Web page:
Writing well in first person is much like writing well in any style in that it takes three things;
Now I can’t help you with items two and three, but I can sure as hell give you advice when it comes to improving your technique. Here are the main things to keep in mind;
Minimise me, myself, and I
Believe it or not, using the words I, me, mine etc in first person can be a real killer if you do it too often. Why? The overall effect should be that the reader watches the story through their eyes, and if you overuse “I” it can start to feel more like the reader is having a one-sided conversation with the main character. This can work if it’s done with flair, of course, but it relies on an amusing and stimulating character voice.
Cut out filter phrases
Somewhat of an extension on the last point, but important enough to be distinct; cut out filter words. What are they, you ask? They’re the first person equivalent of the dreaded adjective.
“I saw”, “I heard”, “I felt”; these are filter words/phrases because they put a barrier between the reader and character. For example contrast,
“I ran to Gerald, but couldn’t help him. I saw him fall and heard his scream as he tumbled to the rocks below.”
“As I ran to him Gerald fell. He screamed on the way down, and hit the rocks below with an almighty crack.”
Now, both sentences have their virtues, but the first is laced with filter phrases.
Invoke the senses
When writing in first person the key to building a tangible connection between your reader and the wold you have built lies within your characters senses. Don’t tell them the campsite was filthy and chaotic, tell them that the character smelled offal and blood and wounds gone bad, and that the air hummed with raised voices. Don’t tell them the hand your character shakes is scarred and warped, tell them it feels rough and lumpy and twists at odd angles.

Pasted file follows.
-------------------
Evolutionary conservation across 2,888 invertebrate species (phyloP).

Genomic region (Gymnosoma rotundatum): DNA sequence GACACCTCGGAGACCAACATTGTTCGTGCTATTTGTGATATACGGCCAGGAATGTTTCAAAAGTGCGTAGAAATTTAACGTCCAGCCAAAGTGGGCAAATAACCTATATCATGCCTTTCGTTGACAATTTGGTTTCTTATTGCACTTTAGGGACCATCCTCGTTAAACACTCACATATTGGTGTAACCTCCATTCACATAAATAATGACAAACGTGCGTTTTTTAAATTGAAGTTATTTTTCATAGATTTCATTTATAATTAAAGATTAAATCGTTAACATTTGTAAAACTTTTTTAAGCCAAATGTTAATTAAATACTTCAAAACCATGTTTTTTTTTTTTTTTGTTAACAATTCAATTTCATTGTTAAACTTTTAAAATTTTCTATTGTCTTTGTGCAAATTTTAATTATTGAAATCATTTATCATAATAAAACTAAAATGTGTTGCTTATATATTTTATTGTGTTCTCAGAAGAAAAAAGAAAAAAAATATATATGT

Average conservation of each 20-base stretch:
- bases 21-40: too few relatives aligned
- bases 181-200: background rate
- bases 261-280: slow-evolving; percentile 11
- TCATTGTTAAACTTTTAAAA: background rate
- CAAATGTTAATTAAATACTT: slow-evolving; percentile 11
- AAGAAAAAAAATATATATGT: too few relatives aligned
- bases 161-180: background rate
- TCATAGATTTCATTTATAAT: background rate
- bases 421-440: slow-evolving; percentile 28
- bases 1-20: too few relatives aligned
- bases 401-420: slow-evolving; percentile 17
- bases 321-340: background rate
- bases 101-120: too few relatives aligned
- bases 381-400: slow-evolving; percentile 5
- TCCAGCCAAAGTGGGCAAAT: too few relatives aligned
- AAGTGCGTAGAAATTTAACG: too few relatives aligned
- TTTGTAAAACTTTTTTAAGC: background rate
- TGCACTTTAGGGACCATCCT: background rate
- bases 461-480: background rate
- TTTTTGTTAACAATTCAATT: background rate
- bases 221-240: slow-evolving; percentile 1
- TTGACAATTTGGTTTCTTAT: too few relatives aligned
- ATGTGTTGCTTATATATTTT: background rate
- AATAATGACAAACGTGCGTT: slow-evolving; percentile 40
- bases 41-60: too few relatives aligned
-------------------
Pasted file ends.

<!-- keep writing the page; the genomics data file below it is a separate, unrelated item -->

Begin with action
This rule holds true no matter which point of view you write from; begin with a character in action, in need, and/or in crisis if you want to hook the reader early. When you write in first person it can be a relatively small action, but try to avoid the “book opens with character running away from a nameless horror” trope because… well, it’s as predictable and overused as the “looking in a mirror to describe my character” trope. It can be done well, but rarely is.
Establish a voice and stick to it
One of the hardest things to do for some people is establishing a unique character voice that isn’t just theirs (the authors, that is), but if you can do this early and be consistent with it you’re on to a winner. People will pick up on the quirks your character displays, and if you’re clever they will really carry the quieter moments of your story. Just be sure that you consider what is reasonable for your characters background – if you’re writing an illiterate character it might be a push to have them making clever literary references.
Don’t be passive
Once again, one that should be applied to all fiction; the passive voice is not just out of vogue, it’s a distraction from the flow of your story. More than that, many people find it irritating these days. In case you weren’t aware, the passive voice occurs when the thing that should be the object of the sentence becomes the subject. For example;
“The cat caught a fat mouse.” Is an active sentence.
“The fat mouse was caught by a cat.” Is a passive sentence.
If the house was walked into, or the road was crossed by a hedgehog, you have a passive sentence. Now, passive sentences aren’t necessarily bad, and they’re not grammatically incorrect; it’s more of a stylistic faux pas.
If you can pin all these things down, you’ll have a good foundation from which to develop and grow!